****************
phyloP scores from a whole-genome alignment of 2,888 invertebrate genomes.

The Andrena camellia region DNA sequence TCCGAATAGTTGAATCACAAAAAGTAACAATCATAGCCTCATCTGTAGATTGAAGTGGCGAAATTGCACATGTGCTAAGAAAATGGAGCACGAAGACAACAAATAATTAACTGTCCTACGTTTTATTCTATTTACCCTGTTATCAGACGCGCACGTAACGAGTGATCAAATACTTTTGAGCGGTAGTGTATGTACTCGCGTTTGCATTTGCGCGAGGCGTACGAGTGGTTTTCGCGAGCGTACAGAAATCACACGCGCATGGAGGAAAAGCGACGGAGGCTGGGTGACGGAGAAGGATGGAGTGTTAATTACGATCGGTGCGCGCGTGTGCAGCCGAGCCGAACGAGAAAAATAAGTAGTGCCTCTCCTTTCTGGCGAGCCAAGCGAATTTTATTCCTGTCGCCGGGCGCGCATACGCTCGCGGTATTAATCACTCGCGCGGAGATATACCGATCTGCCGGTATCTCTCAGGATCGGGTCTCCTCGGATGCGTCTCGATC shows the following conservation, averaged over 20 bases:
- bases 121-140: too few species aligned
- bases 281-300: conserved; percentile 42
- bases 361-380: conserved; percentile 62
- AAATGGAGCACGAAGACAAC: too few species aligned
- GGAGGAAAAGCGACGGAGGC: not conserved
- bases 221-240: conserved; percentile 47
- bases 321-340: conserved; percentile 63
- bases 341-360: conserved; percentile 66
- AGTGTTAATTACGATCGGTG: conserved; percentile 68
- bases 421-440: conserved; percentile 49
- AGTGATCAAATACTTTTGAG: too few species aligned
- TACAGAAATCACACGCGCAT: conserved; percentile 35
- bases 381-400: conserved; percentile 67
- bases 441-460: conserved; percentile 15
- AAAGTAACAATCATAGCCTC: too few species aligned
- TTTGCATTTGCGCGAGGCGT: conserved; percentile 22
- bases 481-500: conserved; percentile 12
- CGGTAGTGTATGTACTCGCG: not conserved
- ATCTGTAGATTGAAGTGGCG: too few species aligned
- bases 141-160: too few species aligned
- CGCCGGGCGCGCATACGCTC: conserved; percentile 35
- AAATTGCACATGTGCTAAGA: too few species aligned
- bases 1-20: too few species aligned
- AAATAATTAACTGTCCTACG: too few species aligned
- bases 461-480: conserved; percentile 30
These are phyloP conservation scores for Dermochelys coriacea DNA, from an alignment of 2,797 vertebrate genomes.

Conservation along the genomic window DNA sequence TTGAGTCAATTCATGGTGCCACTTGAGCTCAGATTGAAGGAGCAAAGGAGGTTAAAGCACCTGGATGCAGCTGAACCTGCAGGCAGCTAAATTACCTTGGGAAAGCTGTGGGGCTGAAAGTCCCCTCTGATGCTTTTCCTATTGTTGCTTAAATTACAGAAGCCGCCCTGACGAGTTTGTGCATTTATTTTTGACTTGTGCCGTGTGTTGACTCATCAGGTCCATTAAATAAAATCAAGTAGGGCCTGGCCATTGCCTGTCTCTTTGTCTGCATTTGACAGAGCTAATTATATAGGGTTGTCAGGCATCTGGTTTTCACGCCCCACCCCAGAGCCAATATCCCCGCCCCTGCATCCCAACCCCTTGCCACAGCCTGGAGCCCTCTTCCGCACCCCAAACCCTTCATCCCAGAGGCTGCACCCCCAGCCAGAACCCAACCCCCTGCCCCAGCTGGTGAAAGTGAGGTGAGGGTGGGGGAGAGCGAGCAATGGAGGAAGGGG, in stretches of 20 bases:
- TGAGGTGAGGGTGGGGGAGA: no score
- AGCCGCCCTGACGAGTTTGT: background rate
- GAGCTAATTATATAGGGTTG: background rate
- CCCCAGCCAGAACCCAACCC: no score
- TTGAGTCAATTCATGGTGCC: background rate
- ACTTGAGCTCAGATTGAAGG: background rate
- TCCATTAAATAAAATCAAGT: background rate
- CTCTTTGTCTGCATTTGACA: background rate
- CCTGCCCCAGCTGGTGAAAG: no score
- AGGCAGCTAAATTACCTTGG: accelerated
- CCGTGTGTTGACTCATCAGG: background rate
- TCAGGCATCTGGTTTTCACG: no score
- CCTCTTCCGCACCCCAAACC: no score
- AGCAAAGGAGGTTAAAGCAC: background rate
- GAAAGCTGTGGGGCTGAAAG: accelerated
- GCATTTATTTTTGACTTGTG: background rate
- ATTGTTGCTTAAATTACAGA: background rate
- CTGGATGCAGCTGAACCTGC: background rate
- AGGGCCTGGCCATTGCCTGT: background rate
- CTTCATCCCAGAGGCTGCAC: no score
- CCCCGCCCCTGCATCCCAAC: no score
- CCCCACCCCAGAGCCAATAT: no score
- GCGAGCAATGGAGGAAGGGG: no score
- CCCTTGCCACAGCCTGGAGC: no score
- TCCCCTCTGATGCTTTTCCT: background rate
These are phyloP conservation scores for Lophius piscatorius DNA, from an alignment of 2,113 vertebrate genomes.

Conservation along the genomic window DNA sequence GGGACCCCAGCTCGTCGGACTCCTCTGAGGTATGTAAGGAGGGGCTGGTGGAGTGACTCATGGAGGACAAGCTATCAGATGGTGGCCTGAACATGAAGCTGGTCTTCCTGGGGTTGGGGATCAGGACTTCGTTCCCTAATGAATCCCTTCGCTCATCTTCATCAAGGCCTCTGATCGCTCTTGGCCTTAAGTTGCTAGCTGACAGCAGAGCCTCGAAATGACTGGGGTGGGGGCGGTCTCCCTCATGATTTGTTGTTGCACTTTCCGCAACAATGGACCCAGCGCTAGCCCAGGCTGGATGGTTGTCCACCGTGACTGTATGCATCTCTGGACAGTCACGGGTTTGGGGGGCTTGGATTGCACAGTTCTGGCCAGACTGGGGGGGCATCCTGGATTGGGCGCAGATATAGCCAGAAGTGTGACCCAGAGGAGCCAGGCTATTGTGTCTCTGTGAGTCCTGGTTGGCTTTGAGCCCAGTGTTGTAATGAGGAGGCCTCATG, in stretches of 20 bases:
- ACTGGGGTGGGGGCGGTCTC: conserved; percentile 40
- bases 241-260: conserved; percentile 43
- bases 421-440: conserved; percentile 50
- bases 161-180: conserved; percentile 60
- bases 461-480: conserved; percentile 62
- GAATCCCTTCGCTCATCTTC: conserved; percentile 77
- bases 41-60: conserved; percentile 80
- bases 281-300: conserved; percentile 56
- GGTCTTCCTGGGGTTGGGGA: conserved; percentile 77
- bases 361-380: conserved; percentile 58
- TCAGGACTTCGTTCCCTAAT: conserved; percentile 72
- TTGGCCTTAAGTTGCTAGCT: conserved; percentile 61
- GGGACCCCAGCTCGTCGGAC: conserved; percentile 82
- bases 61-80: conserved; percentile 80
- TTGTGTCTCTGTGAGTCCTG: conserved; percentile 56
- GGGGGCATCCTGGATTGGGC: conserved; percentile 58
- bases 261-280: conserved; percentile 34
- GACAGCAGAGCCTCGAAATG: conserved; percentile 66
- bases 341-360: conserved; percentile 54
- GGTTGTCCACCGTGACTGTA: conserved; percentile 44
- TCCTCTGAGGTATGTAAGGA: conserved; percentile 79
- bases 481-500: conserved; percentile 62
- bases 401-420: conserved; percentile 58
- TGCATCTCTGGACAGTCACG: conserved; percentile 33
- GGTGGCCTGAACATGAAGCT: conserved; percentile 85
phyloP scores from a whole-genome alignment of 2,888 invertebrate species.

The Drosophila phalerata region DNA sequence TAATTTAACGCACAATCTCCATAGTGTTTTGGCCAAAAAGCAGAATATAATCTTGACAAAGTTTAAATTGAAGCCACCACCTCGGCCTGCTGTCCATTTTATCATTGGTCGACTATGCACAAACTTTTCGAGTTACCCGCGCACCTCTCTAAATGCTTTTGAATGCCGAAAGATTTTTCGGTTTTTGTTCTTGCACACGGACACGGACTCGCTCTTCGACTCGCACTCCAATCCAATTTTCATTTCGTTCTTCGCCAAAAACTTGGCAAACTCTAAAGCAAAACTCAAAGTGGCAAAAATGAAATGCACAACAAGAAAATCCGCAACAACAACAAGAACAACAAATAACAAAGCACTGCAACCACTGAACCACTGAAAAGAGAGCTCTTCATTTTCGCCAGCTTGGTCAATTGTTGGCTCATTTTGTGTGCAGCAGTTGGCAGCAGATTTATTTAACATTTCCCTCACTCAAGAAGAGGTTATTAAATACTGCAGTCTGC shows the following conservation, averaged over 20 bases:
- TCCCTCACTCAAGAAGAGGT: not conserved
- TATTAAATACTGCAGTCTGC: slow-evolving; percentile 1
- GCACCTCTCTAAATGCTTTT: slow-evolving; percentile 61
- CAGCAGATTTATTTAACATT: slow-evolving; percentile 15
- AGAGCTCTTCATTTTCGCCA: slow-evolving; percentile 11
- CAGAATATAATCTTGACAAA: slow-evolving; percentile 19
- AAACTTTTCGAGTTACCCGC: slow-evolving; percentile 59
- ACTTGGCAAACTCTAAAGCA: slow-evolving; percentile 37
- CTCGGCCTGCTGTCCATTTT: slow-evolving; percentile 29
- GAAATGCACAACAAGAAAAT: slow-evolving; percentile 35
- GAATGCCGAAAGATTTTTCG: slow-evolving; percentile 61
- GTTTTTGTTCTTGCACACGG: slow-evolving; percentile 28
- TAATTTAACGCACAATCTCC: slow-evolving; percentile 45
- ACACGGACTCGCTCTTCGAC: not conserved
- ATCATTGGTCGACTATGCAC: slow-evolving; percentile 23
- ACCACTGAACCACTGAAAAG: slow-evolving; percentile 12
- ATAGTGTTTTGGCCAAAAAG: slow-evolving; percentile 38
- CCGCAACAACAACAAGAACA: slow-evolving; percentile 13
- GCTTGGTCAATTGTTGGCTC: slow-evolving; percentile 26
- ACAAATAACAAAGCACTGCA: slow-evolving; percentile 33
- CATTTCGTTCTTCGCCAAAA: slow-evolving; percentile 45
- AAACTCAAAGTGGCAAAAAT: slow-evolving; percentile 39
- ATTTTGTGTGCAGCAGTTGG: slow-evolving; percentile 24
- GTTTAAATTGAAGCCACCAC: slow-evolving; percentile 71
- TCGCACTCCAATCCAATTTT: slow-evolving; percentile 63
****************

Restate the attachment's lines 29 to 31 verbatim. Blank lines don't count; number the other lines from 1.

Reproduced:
Conservation along the genomic window DNA sequence TTGAGTCAATTCATGGTGCCACTTGAGCTCAGATTGAAGGAGCAAAGGAGGTTAAAGCACCTGGATGCAGCTGAACCTGCAGGCAGCTAAATTACCTTGGGAAAGCTGTGGGGCTGAAAGTCCCCTCTGATGCTTTTCCTATTGTTGCTTAAATTACAGAAGCCGCCCTGACGAGTTTGTGCATTTATTTTTGACTTGTGCCGTGTGTTGACTCATCAGGTCCATTAAATAAAATCAAGTAGGGCCTGGCCATTGCCTGTCTCTTTGTCTGCATTTGACAGAGCTAATTATATAGGGTTGTCAGGCATCTGGTTTTCACGCCCCACCCCAGAGCCAATATCCCCGCCCCTGCATCCCAACCCCTTGCCACAGCCTGGAGCCCTCTTCCGCACCCCAAACCCTTCATCCCAGAGGCTGCACCCCCAGCCAGAACCCAACCCCCTGCCCCAGCTGGTGAAAGTGAGGTGAGGGTGGGGGAGAGCGAGCAATGGAGGAAGGGG, in stretches of 20 bases:
- TGAGGTGAGGGTGGGGGAGA: no score
- AGCCGCCCTGACGAGTTTGT: background rate